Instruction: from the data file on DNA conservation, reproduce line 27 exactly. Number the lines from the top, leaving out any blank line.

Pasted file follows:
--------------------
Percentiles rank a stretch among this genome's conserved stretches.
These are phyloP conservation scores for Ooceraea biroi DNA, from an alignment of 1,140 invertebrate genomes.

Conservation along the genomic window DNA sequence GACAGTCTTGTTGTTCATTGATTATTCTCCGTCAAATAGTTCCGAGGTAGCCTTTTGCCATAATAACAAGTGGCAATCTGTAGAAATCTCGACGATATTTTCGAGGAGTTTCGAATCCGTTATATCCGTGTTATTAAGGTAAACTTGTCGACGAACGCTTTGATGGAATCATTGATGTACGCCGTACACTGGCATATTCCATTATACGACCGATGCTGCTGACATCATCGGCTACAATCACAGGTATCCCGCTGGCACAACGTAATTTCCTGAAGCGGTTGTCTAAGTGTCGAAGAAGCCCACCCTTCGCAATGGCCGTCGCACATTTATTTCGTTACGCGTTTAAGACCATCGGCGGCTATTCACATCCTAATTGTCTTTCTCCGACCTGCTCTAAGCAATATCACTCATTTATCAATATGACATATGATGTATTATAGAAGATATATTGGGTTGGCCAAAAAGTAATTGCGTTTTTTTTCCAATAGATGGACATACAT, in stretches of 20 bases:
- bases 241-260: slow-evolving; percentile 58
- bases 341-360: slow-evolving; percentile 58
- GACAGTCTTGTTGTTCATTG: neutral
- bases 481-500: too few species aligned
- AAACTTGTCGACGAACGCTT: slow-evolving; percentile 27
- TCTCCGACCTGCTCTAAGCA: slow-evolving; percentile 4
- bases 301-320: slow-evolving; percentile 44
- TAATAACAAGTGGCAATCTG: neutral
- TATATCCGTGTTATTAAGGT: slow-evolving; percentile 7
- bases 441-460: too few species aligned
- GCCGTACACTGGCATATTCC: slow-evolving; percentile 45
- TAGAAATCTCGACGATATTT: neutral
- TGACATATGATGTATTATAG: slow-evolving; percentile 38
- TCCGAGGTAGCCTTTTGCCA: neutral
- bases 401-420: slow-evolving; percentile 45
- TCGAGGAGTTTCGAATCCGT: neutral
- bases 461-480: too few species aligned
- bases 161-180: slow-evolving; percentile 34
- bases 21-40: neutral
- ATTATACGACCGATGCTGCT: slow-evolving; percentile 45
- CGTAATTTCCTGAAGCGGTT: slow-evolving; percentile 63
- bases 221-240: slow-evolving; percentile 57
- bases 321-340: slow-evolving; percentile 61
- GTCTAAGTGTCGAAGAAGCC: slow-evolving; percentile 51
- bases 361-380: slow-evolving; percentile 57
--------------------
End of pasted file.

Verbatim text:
- GTCTAAGTGTCGAAGAAGCC: slow-evolving; percentile 51